Multiple sequence alignment studies of merA protein sequence

In the previous article, similar gene sequences of an established mercuric ion reductase or merA gene were identified. They were studied from the NCBI database using BLAST tool. In this article, the protein sequence of merA enzyme is studied with respect to its closely related sequences found in NCBI database, through Multiple Sequence Alignment (MSA). MSA refers to alignment of three or more biological sequences, protein or nucleic acid of similar length.

The purpose of multiple sequence alignment is to characterize protein families. It also determines the consensus sequence of the aligned sequences and reveals biological facts about proteins. For instance, analysis of proteins in the manner of displaying their structures. Thus, MSA is useful in bioremediation studies to understand the protein lineage of an important enzyme or protein. Moreover, the evolutionary relationship of useful proteins and enzymes in bioremediation processes are identifiable across different species. The sequence of interest in this article was derived from E.coli and has been extensively used in mercury phytoremediation studies in the past.

Mode of action of mercury reductase enzyme

Mercury reductase or mercuric ion reductase is an oxido-reductase enzyme and flavoprotein. It catalyses the reduction of mercuric ion to inert elemental mercury. Furthermore, encoded by merA gene (found in the mer operon),  mercury (II) reductase enzyme is present in the cytoplasm of bacteria (Lian et al., 2014). It also reduces Hg2+ ions using Nicotinamide adenine dinucleotide phosphate (NADPH) as substrate. Figure below shows the mode of action of this enzyme, converting mercuric ion to volatile mercury.

Mode of action of NADPH, converting mercuric ion to volatile mercury.

Mode of action of NADPH, converting mercuric ion to volatile mercury.

In the catalytic active site of the enzyme, Hg2+ is complex with two cysteine thiolates in a linear geometry. NADPH from the cytoplasm of the cell undergoes a hydride transfer with an embedded Flavin Adenine Dinucleotide (FAD) forming FADH. The resulting FADH then reduces Hg2+ into Hg0, thereby returning to its original FAD state. Hg0 is then released from the enzyme as a volatile vapour. However, mercury (II) reductase cannot alone reduce organomercury compounds such as methylmercury. In this case, merB cleaves the carbon-mercury bonds of organomercuric compounds via protonolysis and forms a mercury dithiolate complex. MerB then transports Hg2+ directly to merA for reduction (Silva and Rodrigues, 2015).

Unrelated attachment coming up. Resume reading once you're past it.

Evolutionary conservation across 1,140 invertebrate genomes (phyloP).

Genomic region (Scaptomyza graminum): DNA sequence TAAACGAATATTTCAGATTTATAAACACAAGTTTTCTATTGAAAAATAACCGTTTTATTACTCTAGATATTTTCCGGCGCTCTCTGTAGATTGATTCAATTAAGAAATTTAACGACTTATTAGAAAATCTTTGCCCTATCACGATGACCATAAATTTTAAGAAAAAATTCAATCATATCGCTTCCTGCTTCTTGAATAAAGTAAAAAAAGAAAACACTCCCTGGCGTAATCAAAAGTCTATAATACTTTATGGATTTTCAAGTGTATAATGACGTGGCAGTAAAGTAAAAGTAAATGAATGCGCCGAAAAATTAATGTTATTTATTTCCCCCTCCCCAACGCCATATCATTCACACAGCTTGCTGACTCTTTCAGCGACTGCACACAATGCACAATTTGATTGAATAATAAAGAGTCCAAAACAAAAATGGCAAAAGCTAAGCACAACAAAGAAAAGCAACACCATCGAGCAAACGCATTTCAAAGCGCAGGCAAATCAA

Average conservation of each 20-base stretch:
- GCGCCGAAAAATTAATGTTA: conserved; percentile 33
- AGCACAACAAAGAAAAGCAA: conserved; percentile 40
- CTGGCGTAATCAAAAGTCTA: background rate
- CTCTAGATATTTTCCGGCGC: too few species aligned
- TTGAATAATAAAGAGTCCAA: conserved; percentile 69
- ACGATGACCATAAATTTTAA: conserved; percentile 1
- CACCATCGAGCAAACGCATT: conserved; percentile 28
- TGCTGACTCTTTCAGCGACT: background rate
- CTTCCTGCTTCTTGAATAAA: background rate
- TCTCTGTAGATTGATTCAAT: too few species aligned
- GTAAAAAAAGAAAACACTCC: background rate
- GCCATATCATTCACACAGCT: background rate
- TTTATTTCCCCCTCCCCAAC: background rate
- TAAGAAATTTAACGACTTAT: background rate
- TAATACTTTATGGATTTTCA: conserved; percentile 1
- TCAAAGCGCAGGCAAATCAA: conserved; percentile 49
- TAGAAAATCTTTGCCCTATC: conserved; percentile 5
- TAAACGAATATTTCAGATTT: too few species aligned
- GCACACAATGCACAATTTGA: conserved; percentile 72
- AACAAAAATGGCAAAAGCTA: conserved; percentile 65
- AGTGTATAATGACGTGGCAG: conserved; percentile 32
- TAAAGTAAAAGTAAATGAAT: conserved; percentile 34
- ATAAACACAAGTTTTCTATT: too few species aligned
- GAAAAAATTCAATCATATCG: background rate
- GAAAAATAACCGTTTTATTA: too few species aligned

Aim of the article

This article further explores the merA gene sequence analysed in the previous article. It was adopted by Rugh et al., 1996 for mercury phytoremediation, with respect to its homologous protein sequences. The aim is to determine the functional profile and conserved domains of a selected merA enzyme sequence through multiple sequence alignment. Through this, it is possible to isolate the most conserved regions of the enzyme playing potential role in its function. This is because study of conserved regions of enzymes has major application in genetic engineering. This includes developing mutant enzyme variants. Furthermore, it targets these conserved regions and also uses them in PCR-based screening studies (Thakur, 2003).

For conducting multiple sequence alignment, the researcher analysed the translated merA gene sequence and its 10 homologus protein sequences (from NCBI BLAST). T-Coffee tool identified the conserved regions of this protein sequence. Furthermore, EXPASY Prosite recognised the important domains.

Multiple sequence alignment

Multiple Sequence Alignment score in T-Coffee

Multiple sequence alignment score in T-Coffee

As shown in the figure above, VIRT12233 represents the translated merA gene sequence (protein of interest). The other 10 sequences are homologous sequences originating at NCBI BLAST. Moreover, sequences run in T-Coffee for MSA revealed an overall 99 score for all 11 sequences. This suggests a good alignment. This also suggests that the homologous MerA sequences belonging to different bacterial species were highly conserved. Further evaluation of aligned sequences show approximately 50-aa length sequence being highly conserved. It was signified by the presence of ‘*’ in the output.